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Getting juvenile criminals to pay restitution used to be like getting a bunch of turnips to participate in a blood drive.

Because most juveniles don't have jobs, their parents or the victims paid for their crimes.However, thanks to the Utah Juvenile Court's new work restitution program, juvenile criminals are no longer getting off cost-free. If they can't pay for damaged or stolen items with cash, they'll do it with sweat.

"If the kids don't have the ability to pay, the judge is ordering them to work it off in some kind of community project," said Wanda Santiago, special service officer for the 4th District Juvenile Court.

Juveniles ordered into the program are paid an hourly rate for doing cleaning work at schools, churches and other public buildings. They also do work for the National Guard, the U.S. Forest Service and work with the elderly.

The money they earn goes back to the court to pay off their fines or to pay restitution to their victims. The program is financed with money the court receives from other fines and fees.

According to state court officials, Utah juvenile offenders last year worked more than 217,000 hours in community service programs to a pay off court-ordered restitutions and fines. About 800 Utah County juveniles worked more than 60,000 hours to pay $118,000 in restitution.

However, restitution is not the only benefit of the program, Santiago said. The program helps the youths understand obligations and helps change many of the bad attitudes some juveniles have. It's a constructive way of teaching juvenile offenders a lesson, she said.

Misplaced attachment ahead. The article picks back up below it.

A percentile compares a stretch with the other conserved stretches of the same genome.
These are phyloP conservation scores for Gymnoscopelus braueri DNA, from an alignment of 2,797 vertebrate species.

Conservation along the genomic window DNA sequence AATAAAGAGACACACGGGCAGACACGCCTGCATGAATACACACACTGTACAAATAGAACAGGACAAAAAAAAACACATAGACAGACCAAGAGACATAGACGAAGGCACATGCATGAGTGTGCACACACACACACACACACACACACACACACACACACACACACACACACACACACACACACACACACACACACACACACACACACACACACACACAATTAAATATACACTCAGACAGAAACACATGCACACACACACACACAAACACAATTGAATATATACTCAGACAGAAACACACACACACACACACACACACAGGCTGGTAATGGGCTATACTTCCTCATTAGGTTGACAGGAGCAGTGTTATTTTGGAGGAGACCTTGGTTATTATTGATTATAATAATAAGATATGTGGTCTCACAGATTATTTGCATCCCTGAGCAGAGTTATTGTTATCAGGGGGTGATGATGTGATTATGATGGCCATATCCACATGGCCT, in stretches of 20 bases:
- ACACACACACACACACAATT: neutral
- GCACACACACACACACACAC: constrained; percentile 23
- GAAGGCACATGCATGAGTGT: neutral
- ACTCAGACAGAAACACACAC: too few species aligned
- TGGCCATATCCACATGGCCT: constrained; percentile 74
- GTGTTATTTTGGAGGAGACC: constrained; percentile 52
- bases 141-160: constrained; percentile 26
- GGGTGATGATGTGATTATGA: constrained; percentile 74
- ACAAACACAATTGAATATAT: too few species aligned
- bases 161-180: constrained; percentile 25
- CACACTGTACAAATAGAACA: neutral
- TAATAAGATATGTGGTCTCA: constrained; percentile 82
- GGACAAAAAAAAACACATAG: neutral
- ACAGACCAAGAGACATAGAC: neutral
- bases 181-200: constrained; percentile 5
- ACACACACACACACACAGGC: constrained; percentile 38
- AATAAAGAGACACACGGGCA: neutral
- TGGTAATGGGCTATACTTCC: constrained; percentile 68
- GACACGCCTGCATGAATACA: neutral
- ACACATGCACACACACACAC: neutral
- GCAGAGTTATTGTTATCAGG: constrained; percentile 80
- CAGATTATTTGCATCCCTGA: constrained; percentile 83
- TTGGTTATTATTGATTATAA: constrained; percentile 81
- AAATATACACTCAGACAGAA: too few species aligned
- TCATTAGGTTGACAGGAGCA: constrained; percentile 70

"We stress from the time they start to the time they finish that it's a way for them to pay back the community for what they have taken," Santiago said.

The program also is receiving good reviews from most parents, victims and community officials. Most organizations are supportive of the program because they see the benefits. Utah County and Orem City both donated vehicles to transport the work crews.

"We're contributing to the community and developing youth at the same time. It's a very win-win program," Santiago said.

Kent Cornaby, U.S. Forest Service ranger at the Spanish Fork Ranger District, said most of the improvements done at local campgrounds last year were done by juvenile work crews. This year the crews will install horse facilities at some campgrounds and will build about 20 new campsites at the Tinney Flat Campground in Santaquin Canyon. Without these juvenile work crews, the Forest Service would not be able to do most of these projects, Cornaby said.

"I see the kids take a sense of pride in what they're doing," he said. "It makes them feel good to sit back and look at what they've accomplished and to see others enjoying things they've built."

Cornaby said most of the juveniles he has worked with are thankful for the program in the end. Many of the youths have taken the skills they learned while working with him and have returned later to work for the Forest Service under a different program.

"If you can see one life turned around then it's great incentive for the program," he said.